The IRS is auditing a number of S corporation including compensation issues.
S corporations must pay reasonable compensation to share holder employees in return for services before non-wage distributions may be made.Wages are subject to FICA, FUTA and federal income tax withholding, while non-wage distributions are not. Officers are employees, and the fact they are also a shareholder does not change this. An officer not performing any services or only minor services and who is not entitled to compensation is not considered an employee. Several court cases support IRS authority to reclassify other forms of payments to a shareholder-employee as wages subject to employment taxes. Factors in determining reasonable compensation:
- Training and experience
- Duties and responsibilities
- Time and effort devoted to the business
- Dividend history
- Payments to non-shareholder employees
- Timing and manner of paying bonuses to key people
- What comparable businesses pay for similar services
- Compensation agreements
- The use of a formula to determine compensation
- Treating Medical Insurance Premiums as Wages
Heath and accident insurance premiums paid on behalf of 2% or greater share holder employees are deductible and reportable by the S corporation as wages for income tax withholding purposes on the shareholder-employee’s Form W-2, but are not subject to Social Security or Medicare (FICA), or Unemployment (FUTA) taxes. The additional compensation is included in Box 1 (Wages) of the Form W-2, but not in Boxes 3 and 5. A 2% or greater share holder employee is eligible for an Adjusted Gross Income (AGI) deduction (“above-the-line”) for amounts paid during the year for medical care premiums if the medical care coverage is paid by the S corporation and included in the shareholder’sW-2, and the shareholder meets the other self-employed medical insurance deduction requirements (but not if the shareholder’s spouse is eligible to participate in any subsidized health care).
Shareholders are responsible for tracking their stock and debt basis, which goes up and down based on the S corporation’s operations. A shareholder cannot claim losses and deductions in excess of stock and debt basis. S corporations issue Schedule K-1 to shareholders reflecting the shareholder’s allocable share (pro rata by stock ownership) of S corporation’s income, loss and deductions. The K-1 does not state the taxable amount of the distribution, which is contingent on the shareholder’s stock basis.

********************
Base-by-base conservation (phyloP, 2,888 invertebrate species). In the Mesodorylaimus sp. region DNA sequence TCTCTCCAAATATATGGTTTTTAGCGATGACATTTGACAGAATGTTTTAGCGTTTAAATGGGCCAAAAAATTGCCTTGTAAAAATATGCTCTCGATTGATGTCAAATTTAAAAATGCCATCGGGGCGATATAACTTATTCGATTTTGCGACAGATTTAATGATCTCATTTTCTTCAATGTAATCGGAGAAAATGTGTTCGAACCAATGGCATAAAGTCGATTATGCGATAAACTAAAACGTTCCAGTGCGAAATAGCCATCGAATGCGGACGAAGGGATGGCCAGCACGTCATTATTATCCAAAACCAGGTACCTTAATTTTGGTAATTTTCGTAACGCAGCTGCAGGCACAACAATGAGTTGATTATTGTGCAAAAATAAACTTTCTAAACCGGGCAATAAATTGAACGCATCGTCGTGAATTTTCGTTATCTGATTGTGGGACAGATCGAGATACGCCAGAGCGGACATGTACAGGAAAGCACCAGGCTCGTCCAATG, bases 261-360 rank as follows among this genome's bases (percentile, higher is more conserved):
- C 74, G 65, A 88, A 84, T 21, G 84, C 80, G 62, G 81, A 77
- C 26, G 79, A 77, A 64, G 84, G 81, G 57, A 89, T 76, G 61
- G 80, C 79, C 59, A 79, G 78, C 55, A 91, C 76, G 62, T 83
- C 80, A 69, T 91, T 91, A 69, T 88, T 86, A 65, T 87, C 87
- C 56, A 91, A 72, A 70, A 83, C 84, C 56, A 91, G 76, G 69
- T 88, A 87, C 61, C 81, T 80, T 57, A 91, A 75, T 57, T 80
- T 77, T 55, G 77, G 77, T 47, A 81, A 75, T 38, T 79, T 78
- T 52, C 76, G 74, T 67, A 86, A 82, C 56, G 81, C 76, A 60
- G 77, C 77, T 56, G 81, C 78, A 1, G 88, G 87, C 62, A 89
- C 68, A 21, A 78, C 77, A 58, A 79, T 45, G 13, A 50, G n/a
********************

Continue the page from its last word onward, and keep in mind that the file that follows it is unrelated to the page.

Shareholders must have adequate stock and/or debt basis, and also meet at-risk limitations and passive activity limitations to claim a loss and/or deduction. Stock basis begins with initial capital contributed or the initial cost of the stock purchased (the same as a C corporation), increased and/or decreased based on the flow through amounts – income items increase stock basis, and losses, deductions and distributions decrease stock basis. Stock basis is adjusted annually in the following order as of the last day of the S corporation year:
- Increased for income items and excess depletion;
- Decreased for distributions;
- Decreased for non-deductible, non-capital expenses and depletion; and
- Decreased for items of loss and deduction.
Debt basis is computed similarly to stock basis with some differences. A shareholder is only allowed debt basis to the extent they personally lent money to the S corporation. A loan guarantee is not sufficient to allow the shareholder debt basis. If an S corporation repays reduced basis debt to the shareholder, part or all of the repayment may be taxable to the shareholder.
Non-deductible expenses reduce a shareholder’s stock and debt basis before loss and deduction items. Non-deductible expenses in excess of basis are not carried forward. If the current year has different types of losses and deductions exceeding stock and debt basis, allowable losses and deductions must be allocated pro rata.
If an S corporation operated as a C corporation before making the S election, and has C corporation earnings and profits (E&P), distributions are non-taxable to the extent of the accumulated adjustments account (AAA), and then a dividend to the extent of E&P. The AAA tracks S corporation income taxed to a shareholder but not distributed, so that the income is only taxed once and not a second time when later distributed. Otherwise, non-dividend S Corporation distributions are tax-free to the extent of shareholder’s AAA and then stock basis (debt basis is not considered). Non-dividend distributions exceeding stock basis are taxed as a capital gain, usually a long-term capital gain (LTCG).
Losses and deductions not allowable in the current year due to basis limitations are suspended and carried forward indefinitely until basis is increased in subsequent years, or the shareholder disposes of the stock. Suspended losses or deductions retain their character.
Current year loss and deduction items are combined with the suspended losses and deductions carried over from the prior year, but should be separately stated on the Form 1040 Schedule E or other appropriate schedule on the return.
If stock is sold, suspended losses due to basis limitations are lost. The sales price does not have an impact on the stock basis. Stock basis should be reviewed in the year stock is sold or disposed of.